In no way is browser compatibility on the Internet limited just to compliance with the latest web standards, since there is content on the World Wide Web that will not play nice with the latest iterations of Internet Explorer, Firefox, Opera, Chrome, etc. Backwards compatibility is, in this regard, a critical aspect of having next-generation browsers not break the web. For Microsoft, not breaking the web with upcoming versions of IE has become one of the key goals of the development process, especially as, given IE’s dominance, many websites were built for the company’s proprietary browser.
“As IE changes and supports new technologies, developers will still want, in some scenarios, IE’s legacy behavior. There are many different technologies that enable developers to adjust how IE runs their site’s markup. The main ones include the IE Developer Tool’s Browser Mode and Document Mode, X-UA-Compatible Meta tag and HTTP Header, and Conditional Comments,” Marc Silbey, IE program manager, revealed.
Setting the Browser Mode means that developers can control the User-Agent (UA) string IE sends to servers, but also the Document Mode the browser uses by default, and even how Conditional Comments are evaluated. Devs already familiar with IE8 know that the browser version uses IE8 standards as the default browser mode. The same will be valid for IE9, with Internet Explorer 9 being the default. The IE’s Developer Tools allow for this particular detail to be altered by changing the “Browser Mode:” menu item. At the same time, users can click on the Compatibility View button in order to achieve the same result.
According to Microsoft, Internet Explorer 9 can use the following browser modes:
“- IE9 - IE9 reports a UA string, version vector, and document mode to match the default browser behavior, which is the most standards-compliant mode in IE9. Use this mode to test how IE9 users experience your site.
“- IE9 Compatibility View - IE9 reports a UA string, version vector, and document mode, as if it is IE7; however, the UA string also includes the Trident/5.0 token indicating that the browser is really IE9. Use this mode to test how IE9 users experience your site if they click on the Compatibility View button. Note that the Developer Tools in the second IE9 Platform Preview has two Compatibility View options, which is a known issue.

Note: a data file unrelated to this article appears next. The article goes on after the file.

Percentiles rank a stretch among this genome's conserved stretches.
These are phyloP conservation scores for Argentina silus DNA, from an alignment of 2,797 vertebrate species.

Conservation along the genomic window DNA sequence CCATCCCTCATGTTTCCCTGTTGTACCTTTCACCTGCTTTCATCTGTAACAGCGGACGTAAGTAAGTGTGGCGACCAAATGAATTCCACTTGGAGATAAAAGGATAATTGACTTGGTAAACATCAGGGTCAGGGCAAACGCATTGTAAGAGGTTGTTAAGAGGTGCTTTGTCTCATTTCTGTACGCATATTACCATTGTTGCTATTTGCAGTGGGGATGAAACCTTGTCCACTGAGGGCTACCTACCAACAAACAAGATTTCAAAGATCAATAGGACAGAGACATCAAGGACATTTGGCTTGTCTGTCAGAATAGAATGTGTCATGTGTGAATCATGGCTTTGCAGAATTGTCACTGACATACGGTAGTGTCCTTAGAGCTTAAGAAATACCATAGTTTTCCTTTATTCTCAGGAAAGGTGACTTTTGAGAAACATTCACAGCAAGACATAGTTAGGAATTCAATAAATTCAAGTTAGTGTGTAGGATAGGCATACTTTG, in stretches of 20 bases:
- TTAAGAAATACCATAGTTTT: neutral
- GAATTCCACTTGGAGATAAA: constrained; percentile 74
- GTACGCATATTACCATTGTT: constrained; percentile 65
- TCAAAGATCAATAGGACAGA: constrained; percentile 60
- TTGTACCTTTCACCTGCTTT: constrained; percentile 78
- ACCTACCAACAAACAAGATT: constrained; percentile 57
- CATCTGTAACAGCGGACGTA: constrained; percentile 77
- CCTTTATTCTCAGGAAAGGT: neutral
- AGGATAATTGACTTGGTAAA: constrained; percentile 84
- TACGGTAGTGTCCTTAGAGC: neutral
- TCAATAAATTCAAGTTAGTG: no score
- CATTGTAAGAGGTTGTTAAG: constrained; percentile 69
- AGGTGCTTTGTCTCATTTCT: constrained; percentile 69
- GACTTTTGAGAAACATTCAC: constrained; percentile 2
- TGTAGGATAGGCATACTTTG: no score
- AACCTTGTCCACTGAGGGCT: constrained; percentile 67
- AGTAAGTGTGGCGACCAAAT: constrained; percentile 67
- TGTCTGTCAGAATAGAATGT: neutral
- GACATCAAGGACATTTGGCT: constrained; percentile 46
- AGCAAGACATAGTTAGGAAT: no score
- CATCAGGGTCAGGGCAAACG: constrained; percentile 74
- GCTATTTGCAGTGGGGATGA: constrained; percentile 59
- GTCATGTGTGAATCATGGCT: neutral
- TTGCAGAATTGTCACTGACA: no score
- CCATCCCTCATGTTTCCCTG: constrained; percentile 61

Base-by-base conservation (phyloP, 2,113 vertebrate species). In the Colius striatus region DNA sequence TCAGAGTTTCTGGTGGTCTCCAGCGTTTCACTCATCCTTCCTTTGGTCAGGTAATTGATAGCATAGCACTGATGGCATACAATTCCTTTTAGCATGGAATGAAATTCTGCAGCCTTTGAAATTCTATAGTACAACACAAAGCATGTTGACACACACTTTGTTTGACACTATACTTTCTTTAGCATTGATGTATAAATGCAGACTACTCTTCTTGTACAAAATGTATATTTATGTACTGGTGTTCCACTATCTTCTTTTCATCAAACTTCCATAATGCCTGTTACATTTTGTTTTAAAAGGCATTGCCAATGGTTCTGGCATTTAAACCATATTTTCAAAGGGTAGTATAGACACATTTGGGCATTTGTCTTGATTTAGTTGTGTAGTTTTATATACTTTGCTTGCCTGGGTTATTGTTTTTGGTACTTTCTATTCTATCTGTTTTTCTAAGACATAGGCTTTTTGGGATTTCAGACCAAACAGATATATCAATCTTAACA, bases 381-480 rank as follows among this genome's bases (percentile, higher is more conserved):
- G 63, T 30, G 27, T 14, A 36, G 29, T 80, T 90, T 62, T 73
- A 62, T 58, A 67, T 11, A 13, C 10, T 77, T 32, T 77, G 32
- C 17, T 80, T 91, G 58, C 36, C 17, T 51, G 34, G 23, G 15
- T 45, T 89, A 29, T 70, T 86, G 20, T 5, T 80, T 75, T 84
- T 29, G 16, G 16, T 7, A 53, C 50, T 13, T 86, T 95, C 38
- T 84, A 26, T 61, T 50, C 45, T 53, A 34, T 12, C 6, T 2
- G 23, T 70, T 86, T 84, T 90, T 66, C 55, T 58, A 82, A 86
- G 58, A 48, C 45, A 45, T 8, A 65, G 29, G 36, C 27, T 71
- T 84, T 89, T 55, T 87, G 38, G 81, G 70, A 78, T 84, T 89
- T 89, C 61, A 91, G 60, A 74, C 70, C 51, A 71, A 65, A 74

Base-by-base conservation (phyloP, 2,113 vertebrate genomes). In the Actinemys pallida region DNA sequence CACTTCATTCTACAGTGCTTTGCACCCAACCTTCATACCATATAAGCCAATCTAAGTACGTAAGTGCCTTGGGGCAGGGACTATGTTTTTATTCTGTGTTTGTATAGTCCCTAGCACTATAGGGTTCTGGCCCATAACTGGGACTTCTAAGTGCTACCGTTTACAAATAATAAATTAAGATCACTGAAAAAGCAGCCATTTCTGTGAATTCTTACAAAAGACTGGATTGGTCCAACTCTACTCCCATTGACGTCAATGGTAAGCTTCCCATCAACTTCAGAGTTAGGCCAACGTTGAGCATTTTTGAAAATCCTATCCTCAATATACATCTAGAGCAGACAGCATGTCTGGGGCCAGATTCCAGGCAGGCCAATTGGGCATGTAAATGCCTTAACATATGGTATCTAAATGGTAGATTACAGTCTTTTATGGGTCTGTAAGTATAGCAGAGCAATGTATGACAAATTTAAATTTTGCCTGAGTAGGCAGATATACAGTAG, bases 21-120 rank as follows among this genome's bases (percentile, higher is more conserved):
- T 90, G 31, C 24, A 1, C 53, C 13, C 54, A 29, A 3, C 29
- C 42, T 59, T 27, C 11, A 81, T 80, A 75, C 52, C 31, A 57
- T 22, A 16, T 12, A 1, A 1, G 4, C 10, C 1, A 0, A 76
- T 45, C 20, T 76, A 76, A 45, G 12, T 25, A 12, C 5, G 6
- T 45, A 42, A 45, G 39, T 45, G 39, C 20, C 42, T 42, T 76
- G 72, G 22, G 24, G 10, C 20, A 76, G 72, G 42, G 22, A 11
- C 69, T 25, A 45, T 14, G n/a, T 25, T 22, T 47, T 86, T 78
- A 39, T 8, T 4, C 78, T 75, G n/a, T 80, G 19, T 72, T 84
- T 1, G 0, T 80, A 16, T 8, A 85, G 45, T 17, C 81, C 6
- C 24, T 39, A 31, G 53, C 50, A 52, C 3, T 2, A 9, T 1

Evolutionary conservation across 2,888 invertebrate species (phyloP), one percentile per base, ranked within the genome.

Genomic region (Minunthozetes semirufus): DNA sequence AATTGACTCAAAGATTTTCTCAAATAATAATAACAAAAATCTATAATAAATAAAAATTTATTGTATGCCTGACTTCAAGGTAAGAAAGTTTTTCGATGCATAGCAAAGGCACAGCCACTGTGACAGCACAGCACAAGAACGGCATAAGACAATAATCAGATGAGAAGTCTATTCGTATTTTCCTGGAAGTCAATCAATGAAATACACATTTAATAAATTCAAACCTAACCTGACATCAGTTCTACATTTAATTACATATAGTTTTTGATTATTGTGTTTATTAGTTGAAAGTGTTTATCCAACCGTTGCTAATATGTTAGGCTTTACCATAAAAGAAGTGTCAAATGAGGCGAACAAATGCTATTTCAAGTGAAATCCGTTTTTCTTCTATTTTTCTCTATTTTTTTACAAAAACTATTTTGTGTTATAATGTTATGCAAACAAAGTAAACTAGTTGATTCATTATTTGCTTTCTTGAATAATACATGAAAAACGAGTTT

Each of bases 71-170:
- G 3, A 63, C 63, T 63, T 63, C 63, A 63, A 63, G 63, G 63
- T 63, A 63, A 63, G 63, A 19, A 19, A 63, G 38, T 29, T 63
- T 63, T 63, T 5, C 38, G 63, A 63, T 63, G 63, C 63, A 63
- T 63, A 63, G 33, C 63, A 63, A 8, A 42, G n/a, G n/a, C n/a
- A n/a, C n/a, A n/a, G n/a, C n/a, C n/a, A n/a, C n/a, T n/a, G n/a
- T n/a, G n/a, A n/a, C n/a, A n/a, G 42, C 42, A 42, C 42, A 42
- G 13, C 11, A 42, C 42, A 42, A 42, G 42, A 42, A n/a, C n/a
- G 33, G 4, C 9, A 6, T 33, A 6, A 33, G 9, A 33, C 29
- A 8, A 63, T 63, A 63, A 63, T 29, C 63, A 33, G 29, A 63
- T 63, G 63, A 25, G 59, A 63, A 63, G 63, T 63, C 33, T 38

“- IE8 - IE9 reports a UA string, version vector, and document mode as if it is IE8. Use this mode to test how IE8 users experience your site.
“- IE7 - IE9 reports a UA string, version vector, and document mode as if it is IE7. Use this mode to test how IE7 users experience your site.”
Internet Explorer 9 also comes with a few different Document Modes. The Document Mode in IE is designed to tell the browser’s Trident engine how exactly to render the markup. In this regard, once it is in play, the Document Mode works without involving the UA string or grabbing new markup from the server.
IE9 comes with the following Document Mode alternatives:
“- IE9 Standards - This is the latest standards-compliant behavior available in IE9, and is the default mode used by IE9 to render a webpage that have a strict or unknown document type.
“- IE8 Standards - This behavior matches IE8 when it renders a webpage that has a strict or unknown doctype.
“- IE7 Standards - This behavior matches IE7 when it renders a webpage that has a strict or unknown doctype.
“- Quirks - This behavior matches IE when rendering a document with no doctype or a Quirks doctype. It is similar to the behavior of IE5 and the Quirks mode behavior of IE6, IE7 and IE8.”
Website developers can also control the manner in which IE9 will render their websites. Microsoft is allowing sites to change the IE9 default mode through the doctype and X-UA-Compatible Meta tag or HTTP Header. The software giant recommends using the Meta tag for single pages, and the HTTP Header for larger portions of a certain website. At the same time, there’s always the option for developers to leverage feature and behavior detection.
Microsoft notes that it prefers developers to detect the features that are available to them rather than browsers, and to treat IE9 just as the latest iterations of Firefox, Opera, Chrome, etc. Still, despite this, the Redmond company will continue to support Conditional Comments.
“Here are a few rules that will help you apply Conditional Comments: Conditional Comments are tied to the UA String by default. Using the X-UA-Compatible meta tag or HTTP header enables a page to specify a specific version for compatibility. If an X-UA-Compatible declaration exceeds the version of IE in use (8 in IE8, 9 in IE9) or is less than 7, then the value from the UA String will continue to be used instead of the version declared in X-UA-Compatible value. The IE version number sent in the UA String is used to evaluate Conditional Comments. This is called the Version Vector. For example, an IE7 UA String will have a Version Vector of 7 and the Conditional Comment <!--[if IE 7]> will evaluate to true. IE9 will only send one of two UA Strings; the IE9 string or the Compat View string,” Silbey added.
Internet Explorer 9 (IE9) Platform Preview 2 Build 1.9.7766.6000 is available for download here.